The Wikileaks Saga Could Be Over Soon

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Photo Credit: fulopszokemariann, via Pixabay

The hearing for Julian Assange’s extradition to the United States finally concluded. This was his last appeal in British courts before his extradition would be approved.

Assange stands accused of espionage, helping to leak classified American documents on the War on Terror. His group, Wikileaks, has been posting classified documents from around the world on a server in Sweden. The US alleges that he helped American leakers such as Bradley (Chelsea) Manning and Edward Snowden in hacking the material. Fox News reports:

WikiLeaks founder Julian Assange’s hearing at the British High Court in London for his possible final appeal challenging his extradition to the U.S. concluded on Wednesday. The court is not expected to make a decision on the Australian publisher’s fate until at least next month.

The two-day appeal hearing before a panel of two judges wrapped up after U.S. lawyers delivered arguments, as they seek to have Assange, 52, sent to the U.S. to face espionage charges for publishing classified U.S. military documents 14 years ago.

Assange was accused of sexual assault in Sweden, forcing him to seek refuge in the UK. Following the American arrest warrant, he found refuge in the Ecuadorian embassy for seven years. When expelled, he was arrested by British police and has been fighting five years against his extradition. The Hill says:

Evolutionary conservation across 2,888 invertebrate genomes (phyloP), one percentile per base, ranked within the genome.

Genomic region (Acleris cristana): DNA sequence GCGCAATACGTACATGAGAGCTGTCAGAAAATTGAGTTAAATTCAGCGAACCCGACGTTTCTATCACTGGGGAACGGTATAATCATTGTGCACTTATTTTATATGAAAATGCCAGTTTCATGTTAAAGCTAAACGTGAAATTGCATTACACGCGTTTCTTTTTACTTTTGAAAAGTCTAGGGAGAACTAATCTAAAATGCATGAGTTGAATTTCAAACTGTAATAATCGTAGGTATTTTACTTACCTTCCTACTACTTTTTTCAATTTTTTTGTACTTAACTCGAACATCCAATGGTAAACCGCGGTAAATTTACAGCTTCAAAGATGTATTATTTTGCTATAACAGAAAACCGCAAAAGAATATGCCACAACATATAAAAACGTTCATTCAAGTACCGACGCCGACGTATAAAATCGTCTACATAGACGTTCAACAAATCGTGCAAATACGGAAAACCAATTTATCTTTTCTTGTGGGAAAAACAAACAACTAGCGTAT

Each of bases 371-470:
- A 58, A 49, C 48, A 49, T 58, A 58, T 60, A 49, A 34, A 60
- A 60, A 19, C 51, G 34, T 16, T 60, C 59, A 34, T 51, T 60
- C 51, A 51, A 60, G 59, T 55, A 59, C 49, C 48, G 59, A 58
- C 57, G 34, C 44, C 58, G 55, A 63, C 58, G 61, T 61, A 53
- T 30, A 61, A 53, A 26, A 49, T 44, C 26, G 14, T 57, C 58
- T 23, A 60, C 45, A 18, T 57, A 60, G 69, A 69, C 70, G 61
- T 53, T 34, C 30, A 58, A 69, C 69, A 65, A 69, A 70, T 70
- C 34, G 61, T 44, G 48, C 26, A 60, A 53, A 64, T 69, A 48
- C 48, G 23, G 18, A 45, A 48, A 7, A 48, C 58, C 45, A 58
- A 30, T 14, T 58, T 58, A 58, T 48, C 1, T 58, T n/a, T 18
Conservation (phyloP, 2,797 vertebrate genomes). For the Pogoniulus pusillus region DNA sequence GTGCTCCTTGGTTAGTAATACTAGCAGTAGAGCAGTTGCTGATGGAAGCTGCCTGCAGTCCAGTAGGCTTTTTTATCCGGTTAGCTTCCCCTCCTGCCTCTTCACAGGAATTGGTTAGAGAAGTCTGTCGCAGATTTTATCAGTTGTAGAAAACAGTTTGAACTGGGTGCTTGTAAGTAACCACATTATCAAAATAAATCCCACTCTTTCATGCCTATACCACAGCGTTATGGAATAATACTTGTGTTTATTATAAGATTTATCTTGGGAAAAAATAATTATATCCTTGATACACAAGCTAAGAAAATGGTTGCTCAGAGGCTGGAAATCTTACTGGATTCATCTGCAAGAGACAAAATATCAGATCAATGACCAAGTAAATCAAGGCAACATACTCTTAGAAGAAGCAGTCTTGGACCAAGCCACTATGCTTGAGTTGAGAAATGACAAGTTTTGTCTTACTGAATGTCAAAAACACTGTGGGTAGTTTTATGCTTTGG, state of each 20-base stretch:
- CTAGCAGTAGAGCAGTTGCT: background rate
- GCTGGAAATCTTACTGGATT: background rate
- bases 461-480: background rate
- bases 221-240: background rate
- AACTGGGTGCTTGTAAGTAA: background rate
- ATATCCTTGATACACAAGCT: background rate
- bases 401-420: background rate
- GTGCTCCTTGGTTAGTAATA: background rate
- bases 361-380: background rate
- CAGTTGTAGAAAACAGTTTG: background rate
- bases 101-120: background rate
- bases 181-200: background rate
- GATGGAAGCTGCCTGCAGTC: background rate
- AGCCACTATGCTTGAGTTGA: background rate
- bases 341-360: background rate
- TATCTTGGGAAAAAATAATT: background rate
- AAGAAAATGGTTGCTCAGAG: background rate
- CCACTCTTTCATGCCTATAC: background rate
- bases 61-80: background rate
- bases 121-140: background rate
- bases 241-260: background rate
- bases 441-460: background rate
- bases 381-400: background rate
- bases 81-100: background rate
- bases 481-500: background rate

Assange has spent the last five years in Belmarsh Prison, on the outskirts of London. Before that, he spent seven years in the Ecuadorian Embassy in London.

“He is being prosecuted for engaging in ordinary journalistic practice of obtaining and publishing classified information, information that is both true and of obvious and important public interest,” Edward Fitzgerald, Assange’s lawyer, said in court, per The Associated Press.

Privacy advocates have long called for Assange’s release or pardon, while many in Washington have sought his arrest and conviction to crack down on leaks. Support for his cause has cut across party lines, with many opposed to government surveillance and American nation building in the Republican and Democrat party calling for dropping charges.

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